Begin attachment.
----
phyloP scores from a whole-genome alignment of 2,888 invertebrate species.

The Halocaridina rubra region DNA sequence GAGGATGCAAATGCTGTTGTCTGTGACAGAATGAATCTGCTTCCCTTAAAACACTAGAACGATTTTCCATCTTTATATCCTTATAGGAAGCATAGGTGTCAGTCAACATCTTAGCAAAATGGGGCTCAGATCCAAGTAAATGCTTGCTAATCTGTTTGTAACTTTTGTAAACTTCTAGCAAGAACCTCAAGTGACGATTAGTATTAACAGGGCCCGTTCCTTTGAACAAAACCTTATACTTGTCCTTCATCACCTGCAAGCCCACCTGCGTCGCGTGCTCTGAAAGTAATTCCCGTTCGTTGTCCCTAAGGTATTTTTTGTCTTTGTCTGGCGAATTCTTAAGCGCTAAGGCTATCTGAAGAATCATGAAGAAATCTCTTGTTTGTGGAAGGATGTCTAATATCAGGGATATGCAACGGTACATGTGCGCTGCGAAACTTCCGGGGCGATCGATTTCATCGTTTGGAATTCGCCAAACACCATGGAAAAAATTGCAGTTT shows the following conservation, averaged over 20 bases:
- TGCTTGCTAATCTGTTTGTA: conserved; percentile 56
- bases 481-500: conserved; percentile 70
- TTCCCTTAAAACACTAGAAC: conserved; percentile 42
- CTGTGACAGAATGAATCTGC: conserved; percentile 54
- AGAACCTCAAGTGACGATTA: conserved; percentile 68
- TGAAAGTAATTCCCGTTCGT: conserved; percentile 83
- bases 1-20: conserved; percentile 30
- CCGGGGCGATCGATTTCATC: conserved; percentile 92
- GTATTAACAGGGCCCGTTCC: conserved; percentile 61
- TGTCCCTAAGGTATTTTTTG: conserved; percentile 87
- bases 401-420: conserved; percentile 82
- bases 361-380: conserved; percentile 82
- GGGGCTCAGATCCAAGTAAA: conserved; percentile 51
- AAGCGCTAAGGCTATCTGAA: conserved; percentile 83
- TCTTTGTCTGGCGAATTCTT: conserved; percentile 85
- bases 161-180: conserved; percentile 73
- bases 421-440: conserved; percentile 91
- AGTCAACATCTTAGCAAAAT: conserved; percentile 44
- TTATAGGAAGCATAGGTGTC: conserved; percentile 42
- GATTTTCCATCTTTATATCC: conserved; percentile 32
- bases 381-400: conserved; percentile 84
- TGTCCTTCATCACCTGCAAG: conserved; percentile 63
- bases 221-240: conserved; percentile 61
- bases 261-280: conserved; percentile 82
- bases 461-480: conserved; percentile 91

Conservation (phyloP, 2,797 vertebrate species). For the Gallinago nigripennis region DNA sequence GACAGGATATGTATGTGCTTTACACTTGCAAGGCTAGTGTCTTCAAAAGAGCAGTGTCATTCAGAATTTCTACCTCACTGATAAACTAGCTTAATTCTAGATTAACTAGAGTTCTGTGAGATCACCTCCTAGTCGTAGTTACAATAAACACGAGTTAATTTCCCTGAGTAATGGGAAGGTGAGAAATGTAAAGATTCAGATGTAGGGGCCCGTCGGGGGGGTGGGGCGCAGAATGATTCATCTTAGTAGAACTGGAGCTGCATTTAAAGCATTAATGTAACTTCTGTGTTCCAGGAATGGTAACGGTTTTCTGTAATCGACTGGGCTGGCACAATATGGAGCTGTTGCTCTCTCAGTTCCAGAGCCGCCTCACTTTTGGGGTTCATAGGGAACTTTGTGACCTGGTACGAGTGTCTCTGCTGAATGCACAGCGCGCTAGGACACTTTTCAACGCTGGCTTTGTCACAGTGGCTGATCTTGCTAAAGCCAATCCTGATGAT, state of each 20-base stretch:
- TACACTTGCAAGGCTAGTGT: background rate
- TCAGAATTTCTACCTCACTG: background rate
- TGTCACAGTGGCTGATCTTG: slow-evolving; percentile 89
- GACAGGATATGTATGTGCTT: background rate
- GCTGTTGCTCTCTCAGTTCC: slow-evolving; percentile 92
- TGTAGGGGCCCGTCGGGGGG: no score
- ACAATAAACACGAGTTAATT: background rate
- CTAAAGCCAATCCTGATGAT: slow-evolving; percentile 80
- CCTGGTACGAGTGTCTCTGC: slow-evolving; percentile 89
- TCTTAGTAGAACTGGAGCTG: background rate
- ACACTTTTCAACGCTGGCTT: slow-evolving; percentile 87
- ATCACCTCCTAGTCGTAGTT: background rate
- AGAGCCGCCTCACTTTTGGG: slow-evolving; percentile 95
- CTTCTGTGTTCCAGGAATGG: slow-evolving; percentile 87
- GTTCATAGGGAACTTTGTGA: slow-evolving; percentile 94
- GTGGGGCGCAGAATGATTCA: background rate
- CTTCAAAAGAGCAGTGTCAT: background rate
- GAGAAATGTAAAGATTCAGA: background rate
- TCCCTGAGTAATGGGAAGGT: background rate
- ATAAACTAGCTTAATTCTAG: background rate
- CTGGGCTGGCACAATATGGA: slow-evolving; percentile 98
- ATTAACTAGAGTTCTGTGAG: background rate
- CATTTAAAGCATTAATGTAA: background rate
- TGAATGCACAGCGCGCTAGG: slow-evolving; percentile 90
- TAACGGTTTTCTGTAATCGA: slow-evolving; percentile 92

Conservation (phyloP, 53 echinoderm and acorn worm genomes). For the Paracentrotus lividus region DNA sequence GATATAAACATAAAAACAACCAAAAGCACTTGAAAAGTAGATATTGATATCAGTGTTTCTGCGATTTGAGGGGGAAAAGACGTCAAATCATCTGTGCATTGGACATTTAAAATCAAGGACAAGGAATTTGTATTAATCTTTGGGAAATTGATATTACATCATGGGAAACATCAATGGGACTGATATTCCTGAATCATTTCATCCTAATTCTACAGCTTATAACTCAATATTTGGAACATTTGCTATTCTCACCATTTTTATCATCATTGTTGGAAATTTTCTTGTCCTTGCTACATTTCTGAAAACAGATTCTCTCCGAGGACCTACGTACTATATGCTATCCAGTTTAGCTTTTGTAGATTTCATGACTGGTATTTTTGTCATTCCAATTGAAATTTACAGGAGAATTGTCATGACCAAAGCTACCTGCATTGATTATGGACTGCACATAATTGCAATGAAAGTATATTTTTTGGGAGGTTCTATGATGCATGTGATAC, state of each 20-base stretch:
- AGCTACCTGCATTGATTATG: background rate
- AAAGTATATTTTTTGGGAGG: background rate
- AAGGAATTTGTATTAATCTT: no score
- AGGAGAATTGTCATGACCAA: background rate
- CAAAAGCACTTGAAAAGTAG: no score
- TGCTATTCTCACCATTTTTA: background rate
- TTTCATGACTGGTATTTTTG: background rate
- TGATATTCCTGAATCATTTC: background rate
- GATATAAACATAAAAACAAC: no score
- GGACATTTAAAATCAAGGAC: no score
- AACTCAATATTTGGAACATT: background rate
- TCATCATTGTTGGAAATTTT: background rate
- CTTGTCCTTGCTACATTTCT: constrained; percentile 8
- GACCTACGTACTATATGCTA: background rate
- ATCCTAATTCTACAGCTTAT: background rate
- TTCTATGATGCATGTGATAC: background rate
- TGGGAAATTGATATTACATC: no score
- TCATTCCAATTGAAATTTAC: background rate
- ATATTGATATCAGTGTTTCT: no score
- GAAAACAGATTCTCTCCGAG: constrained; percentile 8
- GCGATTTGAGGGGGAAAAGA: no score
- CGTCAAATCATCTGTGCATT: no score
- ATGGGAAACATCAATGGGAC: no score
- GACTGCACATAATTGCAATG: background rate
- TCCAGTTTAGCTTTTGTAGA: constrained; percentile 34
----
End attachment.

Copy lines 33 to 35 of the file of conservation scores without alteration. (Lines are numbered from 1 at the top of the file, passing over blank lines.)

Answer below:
- GCTGTTGCTCTCTCAGTTCC: slow-evolving; percentile 92
- TGTAGGGGCCCGTCGGGGGG: no score
- ACAATAAACACGAGTTAATT: background rate